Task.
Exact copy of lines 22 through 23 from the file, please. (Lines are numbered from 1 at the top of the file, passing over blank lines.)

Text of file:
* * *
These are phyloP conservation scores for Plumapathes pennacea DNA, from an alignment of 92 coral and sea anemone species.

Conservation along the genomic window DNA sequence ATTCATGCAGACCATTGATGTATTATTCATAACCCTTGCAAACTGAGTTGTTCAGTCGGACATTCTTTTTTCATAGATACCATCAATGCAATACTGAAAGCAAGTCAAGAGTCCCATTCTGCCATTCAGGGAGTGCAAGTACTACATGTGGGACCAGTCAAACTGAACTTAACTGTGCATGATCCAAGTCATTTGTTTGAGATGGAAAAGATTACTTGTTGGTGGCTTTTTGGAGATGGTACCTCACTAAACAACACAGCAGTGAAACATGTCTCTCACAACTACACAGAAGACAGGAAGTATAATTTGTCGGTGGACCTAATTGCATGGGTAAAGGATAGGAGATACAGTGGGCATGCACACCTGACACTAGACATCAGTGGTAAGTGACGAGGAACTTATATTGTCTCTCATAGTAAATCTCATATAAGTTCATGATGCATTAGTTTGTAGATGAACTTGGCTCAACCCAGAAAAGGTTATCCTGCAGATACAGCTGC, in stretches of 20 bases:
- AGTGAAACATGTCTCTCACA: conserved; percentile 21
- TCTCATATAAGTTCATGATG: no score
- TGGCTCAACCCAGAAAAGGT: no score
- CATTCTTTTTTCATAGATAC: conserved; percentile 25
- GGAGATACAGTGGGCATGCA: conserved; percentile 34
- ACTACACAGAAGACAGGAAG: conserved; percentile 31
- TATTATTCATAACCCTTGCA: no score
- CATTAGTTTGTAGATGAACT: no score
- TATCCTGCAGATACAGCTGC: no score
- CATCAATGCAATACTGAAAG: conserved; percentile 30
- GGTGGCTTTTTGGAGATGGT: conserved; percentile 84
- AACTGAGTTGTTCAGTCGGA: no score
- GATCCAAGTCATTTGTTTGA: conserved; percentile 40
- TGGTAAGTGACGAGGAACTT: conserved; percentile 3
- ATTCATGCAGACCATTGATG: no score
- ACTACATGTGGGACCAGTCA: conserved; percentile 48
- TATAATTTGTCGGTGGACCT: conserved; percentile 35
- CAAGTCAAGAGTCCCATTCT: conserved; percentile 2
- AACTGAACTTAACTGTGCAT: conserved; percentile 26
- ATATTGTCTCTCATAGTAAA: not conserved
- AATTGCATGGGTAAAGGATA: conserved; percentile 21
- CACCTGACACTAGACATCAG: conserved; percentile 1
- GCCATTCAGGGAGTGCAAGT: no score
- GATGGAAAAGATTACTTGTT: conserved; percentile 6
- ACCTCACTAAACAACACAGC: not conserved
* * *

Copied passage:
- ATATTGTCTCTCATAGTAAA: not conserved
- AATTGCATGGGTAAAGGATA: conserved; percentile 21